Today in books and publishing: Man Booker longlist announced; unpacking the DOJ's e-books suit; DC delays new Batman comic; titles censored in China sell quick in Hong Kong. 

Books banned in China sell quickly in Hong Kong. China's strict censorship policies make it hard for citizens to get their hands on books about the Tiananmen Square crackdown, scandals within the party, or any other subjects officials deem too controversial for mass consumption. But in Hong Kong, a special administrative region proud of its free press, bookstores gladly stock titles banned on the mainland. And they turn quite a business by catering to vacationing Chinese curious to read taboo works. "I want to know the inside stories of the party," said one man shopping at a bookstore called People's Commune during his visit to Hong Kong, adding, "there is no way you can get those inside China." The owner of People's Commune Deng Zi Qiang estimates that 95 percent of his customers come from mainland China. [CNN]

DC holds Batman back for a month. In light of the Aurora shooting, DC Entertainment is postponing the release of a new Batman comic book. In a statement released Tuesday, DC writes that they've decided to wait a month before putting out Batman Inc #3 because, "the comic contains content that may be perceived as insensitive in light of recent events." Chris Burnham, who draws Batman Inc comic, tweeted that the imagery in question goes beyond basic comic book violence into uncanny, uncomfortable territory: "It's not just a Batman comic with guns in it. There's a specific scene that made DC & the whole Bat-team say 'Yikes.' Too close for comfort." [Reuters]

Man Booker Prize longlist. The longlist for this year's Man Booker Prize was announced today. This list features Bring up the Bodies by Hilary Mantel, Umbrella by Will Self, Skios by Michael Frayn, The Unlikely Pilgrimage of Harold Fry by Rachel Joyce, Narcopolis by Jeet Thayil, and six others. "We did not set out to reject the old guard but, after a year of sustained critical argument by a demanding panel of judges, the new has come powering through," writes Man Booker chairman Peter Stothard. Notable omissions include Martin Amis' Lionel Asbo: State of England, Zadie Smith's NW, Ian McEwan's Sweet Tooth, and anything by a Canadian author. [The Guardian]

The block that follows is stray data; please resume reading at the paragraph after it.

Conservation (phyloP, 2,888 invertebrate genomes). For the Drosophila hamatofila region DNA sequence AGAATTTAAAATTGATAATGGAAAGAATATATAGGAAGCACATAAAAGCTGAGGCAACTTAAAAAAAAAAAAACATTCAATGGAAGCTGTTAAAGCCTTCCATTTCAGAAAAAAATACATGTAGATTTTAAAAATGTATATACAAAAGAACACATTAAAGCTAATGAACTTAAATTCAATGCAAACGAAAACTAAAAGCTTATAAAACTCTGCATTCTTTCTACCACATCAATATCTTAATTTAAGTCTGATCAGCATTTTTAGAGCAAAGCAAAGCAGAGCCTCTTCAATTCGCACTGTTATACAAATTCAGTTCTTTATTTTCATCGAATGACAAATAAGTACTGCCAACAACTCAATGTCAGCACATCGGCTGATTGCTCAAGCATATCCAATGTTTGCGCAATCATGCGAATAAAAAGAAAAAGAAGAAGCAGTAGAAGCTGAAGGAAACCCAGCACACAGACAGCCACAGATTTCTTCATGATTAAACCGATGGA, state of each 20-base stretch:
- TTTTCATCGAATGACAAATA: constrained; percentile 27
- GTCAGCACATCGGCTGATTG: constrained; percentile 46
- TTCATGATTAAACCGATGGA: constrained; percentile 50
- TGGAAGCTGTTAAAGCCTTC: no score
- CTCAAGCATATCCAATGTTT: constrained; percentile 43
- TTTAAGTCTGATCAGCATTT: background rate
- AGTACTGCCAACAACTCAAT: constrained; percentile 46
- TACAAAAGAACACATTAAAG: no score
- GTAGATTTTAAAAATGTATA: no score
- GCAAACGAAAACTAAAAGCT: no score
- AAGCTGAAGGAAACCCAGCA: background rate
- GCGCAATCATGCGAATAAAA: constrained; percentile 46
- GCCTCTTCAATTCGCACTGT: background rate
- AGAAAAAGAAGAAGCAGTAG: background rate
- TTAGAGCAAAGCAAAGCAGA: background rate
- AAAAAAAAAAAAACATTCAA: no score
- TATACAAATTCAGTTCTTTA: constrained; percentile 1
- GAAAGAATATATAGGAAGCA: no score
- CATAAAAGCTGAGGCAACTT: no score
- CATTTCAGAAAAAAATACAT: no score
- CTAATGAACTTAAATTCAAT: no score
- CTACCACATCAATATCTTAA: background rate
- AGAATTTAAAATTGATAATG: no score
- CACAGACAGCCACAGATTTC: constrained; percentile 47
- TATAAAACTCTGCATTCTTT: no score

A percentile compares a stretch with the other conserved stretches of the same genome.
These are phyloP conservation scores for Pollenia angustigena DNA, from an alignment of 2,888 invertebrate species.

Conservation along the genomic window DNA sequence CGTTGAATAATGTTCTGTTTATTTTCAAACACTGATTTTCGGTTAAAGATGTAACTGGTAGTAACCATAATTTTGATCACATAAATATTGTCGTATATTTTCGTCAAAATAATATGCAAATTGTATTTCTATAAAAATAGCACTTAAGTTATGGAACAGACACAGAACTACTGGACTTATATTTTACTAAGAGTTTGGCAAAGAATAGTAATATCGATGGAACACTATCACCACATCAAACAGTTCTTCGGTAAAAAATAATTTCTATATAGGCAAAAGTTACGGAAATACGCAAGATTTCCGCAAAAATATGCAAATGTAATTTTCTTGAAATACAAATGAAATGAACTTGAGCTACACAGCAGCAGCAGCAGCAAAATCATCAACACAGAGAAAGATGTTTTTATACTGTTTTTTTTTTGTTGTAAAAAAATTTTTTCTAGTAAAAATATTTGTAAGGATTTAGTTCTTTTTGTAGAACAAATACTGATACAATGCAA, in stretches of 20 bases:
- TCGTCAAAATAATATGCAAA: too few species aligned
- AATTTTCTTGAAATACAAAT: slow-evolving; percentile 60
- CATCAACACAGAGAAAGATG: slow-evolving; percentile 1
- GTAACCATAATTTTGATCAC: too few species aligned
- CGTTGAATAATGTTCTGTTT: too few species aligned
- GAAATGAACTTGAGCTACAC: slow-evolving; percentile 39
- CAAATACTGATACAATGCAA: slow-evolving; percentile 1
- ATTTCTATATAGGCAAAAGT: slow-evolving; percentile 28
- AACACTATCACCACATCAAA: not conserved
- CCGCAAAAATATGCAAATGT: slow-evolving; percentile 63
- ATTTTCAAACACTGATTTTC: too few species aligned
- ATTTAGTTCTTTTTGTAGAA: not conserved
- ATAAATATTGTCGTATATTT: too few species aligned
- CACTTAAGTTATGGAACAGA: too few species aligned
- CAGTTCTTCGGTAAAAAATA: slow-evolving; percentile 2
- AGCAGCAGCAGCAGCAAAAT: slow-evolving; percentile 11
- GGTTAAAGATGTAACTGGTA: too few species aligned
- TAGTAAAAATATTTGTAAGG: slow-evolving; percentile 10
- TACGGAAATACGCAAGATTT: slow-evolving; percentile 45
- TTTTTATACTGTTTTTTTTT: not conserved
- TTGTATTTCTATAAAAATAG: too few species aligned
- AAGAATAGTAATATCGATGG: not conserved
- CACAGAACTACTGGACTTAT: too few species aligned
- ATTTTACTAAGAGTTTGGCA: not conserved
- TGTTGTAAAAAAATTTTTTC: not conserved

Breaking down this DOJ e-book suit. There are many issues at stake in the Justice Department's suit against Apple and major publishers for allegedly conspiring to fix e-books prices. But so far, most debate about the case has been limited to the question of whether or not Amazon monopolizes  the e-books market. By looking at holes in the arguments coming from both sides of the debate, Jeremy Greenfield raises some other interesting questions. Did e-book prices actually spike after Apple introduced higher price points, as the DOJ alleges? Does the agency pricing set forth by Apple and major publishers undermine or promote "unfettered competition?" And even if agency pricing were to be struck down, would Amazon realistically be able to establish a monopoly over e-books? [Digital Book World]

This nifty chart tells Hunger Games fans what to read next[Lawrence, Kansas Public Library]

Ang Lee's Life of Pi adaptation gets a trailer. [Toronto Star]

NPR wants to know your favorite YA book. [NPR]

Andrew Hadfield says Ben Jonson > Shakespeare. [The Telegraph]